As you can tell, I’m all about the SEC Tournament this week. The other subjects I usually blog about here currently depress and disgust me, and since there’s something fun going on in Hoover that I can get distracted with, I’m happily distracted – as I suspect some of you probably are as well.
So hey – how about that crazy LSU win last night?
Save for Jake Latz’ terrific two innings – and not long after Paul Mainieri took him out of the game a number of us were whining that he needed to be pitching for three innings, or four, or seven – the first six innings of that game might have been the worst LSU has played this year. Errors, atrocious defense behind home plate, bad hitting and an amazing THREE runners getting thrown out at home plate put the Tigers down 4-0 in the seventh inning.
As an aside, we’re told that the LSU season total of 28 runners thrown out at the plate after base hits so far this year has broken a 53-year old NCAA record, which ain’t good. In fact, for a team with LSU’s speed – they tied for second in the SEC in stolen bases this year – to set a record like that is something like objective evidence that the third base coach isn’t just bad, he’s the worst ever. That might be a harsh judgement of Nolan Cain, who by all accounts is a great guy and a former LSU player, but it’s fair to say he’s struggled in his first year coaching third.
And last night was no exception. How about some video of the game?
The comeback was really pretty epic, in that even as LSU was clawing their way back into the game the mistakes were piling up. Example: Score three runs in the seventh, then get a guy thrown out at the plate on a base hit with the bases loaded.
And then Greg Deichmann, who’s been in a fairly terrible slump that ended about a week ago and is now crushing the ball, hits a rainmaker over the center-field fence to tie the game. And Kramer Robertson comes through – again – with a huge hit after the bases were loaded.
The SEC Network’s interview of Robertson after the game was one of the more entertaining things you’ll see.
Not to mention Hunter Newman, who is one of the hottest relief pitchers in the country, firing away for two dominant innings in the eighth and ninth and ultimately getting his first win of the season. But for the runners getting thrown out at home Newman would have earned his seventh save – and we wouldn’t have gotten to see Deichmann’s blast or K-Rob’s game-winning hit and subsequent de-shirting.
The other thing was the coaching mistakes – not just the LSU baserunners turning home plate into Custer at Little Big Horn, but the errors by Tennessee head coach Dave Serrano – who has had very meager success there but is widely regarded as a terrific coach who took both Cal-Irvine and Cal State-Fullerton to the College World Series before landing in Knoxville.
Serrano went to his atrocious bullpen far too early, as his starter Will Neely was tying LSU’s hitters in knots – he should have left Neely in the game until his arm fell off so long as LSU wasn’t hitting him, especially considering that two weeks ago Neely also had LSU’s number and the Tigers didn’t beat up Tennessee’s pitching until he’d left the game.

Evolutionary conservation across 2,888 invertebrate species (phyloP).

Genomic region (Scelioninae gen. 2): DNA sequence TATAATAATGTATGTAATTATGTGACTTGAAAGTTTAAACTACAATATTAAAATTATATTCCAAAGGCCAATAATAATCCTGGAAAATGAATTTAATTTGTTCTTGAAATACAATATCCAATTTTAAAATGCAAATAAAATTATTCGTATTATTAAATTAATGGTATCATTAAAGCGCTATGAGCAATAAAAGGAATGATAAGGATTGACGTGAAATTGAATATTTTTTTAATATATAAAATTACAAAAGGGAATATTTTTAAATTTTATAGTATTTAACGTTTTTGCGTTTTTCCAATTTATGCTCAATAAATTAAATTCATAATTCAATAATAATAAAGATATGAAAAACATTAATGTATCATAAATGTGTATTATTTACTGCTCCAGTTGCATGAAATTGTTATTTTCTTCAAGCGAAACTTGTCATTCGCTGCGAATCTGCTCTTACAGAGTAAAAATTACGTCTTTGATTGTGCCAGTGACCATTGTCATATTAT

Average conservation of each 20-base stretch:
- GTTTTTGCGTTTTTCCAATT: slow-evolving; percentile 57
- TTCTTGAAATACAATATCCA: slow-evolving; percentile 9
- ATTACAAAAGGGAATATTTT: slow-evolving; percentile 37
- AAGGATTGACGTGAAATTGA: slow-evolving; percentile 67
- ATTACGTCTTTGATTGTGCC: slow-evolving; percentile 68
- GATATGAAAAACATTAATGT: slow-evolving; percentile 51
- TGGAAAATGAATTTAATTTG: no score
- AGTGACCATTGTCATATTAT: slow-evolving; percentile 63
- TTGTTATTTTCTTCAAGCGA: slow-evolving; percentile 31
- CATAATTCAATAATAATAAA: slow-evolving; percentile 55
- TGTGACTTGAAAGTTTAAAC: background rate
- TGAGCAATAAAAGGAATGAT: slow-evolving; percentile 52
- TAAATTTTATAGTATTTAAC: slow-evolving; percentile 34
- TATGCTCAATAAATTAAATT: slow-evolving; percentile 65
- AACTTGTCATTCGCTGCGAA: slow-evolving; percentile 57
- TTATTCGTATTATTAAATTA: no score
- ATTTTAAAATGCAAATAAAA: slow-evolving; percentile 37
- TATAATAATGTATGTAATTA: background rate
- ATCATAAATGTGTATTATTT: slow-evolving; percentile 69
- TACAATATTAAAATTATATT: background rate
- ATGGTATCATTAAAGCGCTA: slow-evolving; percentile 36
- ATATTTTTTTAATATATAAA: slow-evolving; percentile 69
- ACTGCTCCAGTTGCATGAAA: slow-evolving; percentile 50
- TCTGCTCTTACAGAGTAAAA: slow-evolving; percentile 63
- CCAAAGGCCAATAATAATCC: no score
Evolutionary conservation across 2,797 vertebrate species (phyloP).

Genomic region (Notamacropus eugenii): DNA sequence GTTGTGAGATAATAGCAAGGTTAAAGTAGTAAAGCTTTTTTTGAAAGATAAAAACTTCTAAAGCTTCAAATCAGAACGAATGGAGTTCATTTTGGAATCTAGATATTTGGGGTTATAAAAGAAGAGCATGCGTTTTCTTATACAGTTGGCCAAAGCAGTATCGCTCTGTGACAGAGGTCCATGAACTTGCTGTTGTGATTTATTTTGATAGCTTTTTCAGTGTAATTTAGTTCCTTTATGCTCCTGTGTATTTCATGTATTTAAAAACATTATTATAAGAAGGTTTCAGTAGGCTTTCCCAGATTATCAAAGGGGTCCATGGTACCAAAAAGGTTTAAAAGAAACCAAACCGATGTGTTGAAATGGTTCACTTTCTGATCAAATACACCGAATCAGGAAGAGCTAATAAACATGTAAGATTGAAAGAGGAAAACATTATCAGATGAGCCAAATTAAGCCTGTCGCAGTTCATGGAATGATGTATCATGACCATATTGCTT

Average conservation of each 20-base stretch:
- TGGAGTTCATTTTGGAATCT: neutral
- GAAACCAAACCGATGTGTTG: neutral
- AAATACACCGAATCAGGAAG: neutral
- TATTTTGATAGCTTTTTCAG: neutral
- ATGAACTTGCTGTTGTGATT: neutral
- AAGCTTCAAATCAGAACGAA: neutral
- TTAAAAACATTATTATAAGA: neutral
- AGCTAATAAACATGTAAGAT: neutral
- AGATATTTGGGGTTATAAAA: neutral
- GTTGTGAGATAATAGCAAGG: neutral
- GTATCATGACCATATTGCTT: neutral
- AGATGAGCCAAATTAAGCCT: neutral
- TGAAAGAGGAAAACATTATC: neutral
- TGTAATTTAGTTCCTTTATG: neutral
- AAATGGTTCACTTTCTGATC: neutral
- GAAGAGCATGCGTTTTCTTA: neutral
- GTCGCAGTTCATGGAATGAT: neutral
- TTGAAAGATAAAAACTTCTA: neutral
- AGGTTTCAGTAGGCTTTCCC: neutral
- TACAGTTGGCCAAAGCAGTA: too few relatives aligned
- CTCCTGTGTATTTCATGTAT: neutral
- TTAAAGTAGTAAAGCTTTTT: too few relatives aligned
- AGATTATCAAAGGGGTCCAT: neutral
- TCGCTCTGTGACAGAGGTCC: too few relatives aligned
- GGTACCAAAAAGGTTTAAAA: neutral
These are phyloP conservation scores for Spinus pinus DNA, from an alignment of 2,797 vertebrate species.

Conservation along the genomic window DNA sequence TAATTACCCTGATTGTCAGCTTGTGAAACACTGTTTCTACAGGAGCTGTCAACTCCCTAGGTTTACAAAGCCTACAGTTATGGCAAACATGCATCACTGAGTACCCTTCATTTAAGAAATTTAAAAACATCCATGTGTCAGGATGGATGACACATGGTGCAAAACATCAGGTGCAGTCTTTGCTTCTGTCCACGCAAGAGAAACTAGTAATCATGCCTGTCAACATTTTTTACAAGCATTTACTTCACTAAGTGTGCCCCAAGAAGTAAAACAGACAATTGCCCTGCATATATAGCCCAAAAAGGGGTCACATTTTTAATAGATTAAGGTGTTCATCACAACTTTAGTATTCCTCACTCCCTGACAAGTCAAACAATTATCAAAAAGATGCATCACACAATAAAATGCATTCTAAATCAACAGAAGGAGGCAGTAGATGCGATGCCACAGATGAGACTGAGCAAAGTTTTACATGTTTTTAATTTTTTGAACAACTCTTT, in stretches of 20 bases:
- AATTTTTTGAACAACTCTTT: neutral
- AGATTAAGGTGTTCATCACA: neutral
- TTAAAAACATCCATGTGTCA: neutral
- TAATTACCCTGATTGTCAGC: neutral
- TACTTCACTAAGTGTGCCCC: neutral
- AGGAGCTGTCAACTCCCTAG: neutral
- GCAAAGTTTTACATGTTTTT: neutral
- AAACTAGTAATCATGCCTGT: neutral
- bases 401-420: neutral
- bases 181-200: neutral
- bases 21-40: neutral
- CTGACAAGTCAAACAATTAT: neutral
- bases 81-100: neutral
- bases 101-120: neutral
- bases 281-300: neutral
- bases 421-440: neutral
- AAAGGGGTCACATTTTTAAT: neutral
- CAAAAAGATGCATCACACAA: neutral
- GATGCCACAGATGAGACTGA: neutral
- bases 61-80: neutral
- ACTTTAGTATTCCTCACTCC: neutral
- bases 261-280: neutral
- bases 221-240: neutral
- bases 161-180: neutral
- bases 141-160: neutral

But in the ninth inning he really did a poor job of managing the game. After Deichmann’s home run, Beau Jordan walked and then advanced to second on a Cole Freeman bunt. So the winning run was at second with one out. He did what you’d expect the coach to do, which was intentionally walk Antoine Duplantis to set up a double play. But he had a right-handed pitcher up and Jake Fraley, who was next, is a left-handed batter. So after a couple of pitches that missed the strike zone and Brennan Breaux, who had come in to run for Jordan, advancing to third on a wild pitch, Serrano opted to intentionally walk Fraley to get to Kramer Robertson.
Yes, yes – you have a base open and the only run that counts is the one on third, and you need a double play. We get that.
Except number one, Kramer Robertson has proven again and again that he is the absolute last guy you want to pitch to with the game on the line. The kid is so clutch in the ninth inning this year he’s gotten national publicity about it. Number two, you had the double play in force when Fraley was up, because Duplantis failed to advance on the wild pitch. And while Fraley is a hard guy to get a double play on due to his speed, so is Robertson.
It just seemed at the time like Serrano didn’t recognize who he was dealing with, and he needed to pitch to Fraley and try to either strike him out or coax a popup out of him, or maybe get a grounder hot enough that a double play was doable. Instead he gave in, and he pretty much served the game up to Robertson.
Good enough. We’ll take it and move on. LSU is now 40-17, and tonight is the pitching matchup for the ages – Alex Lange for LSU and A.J. Puk, the projected top pick in the major league draft, on the mound for Florida. If LSU wins tonight, it starts to become realistic to open discussions on getting a national seed.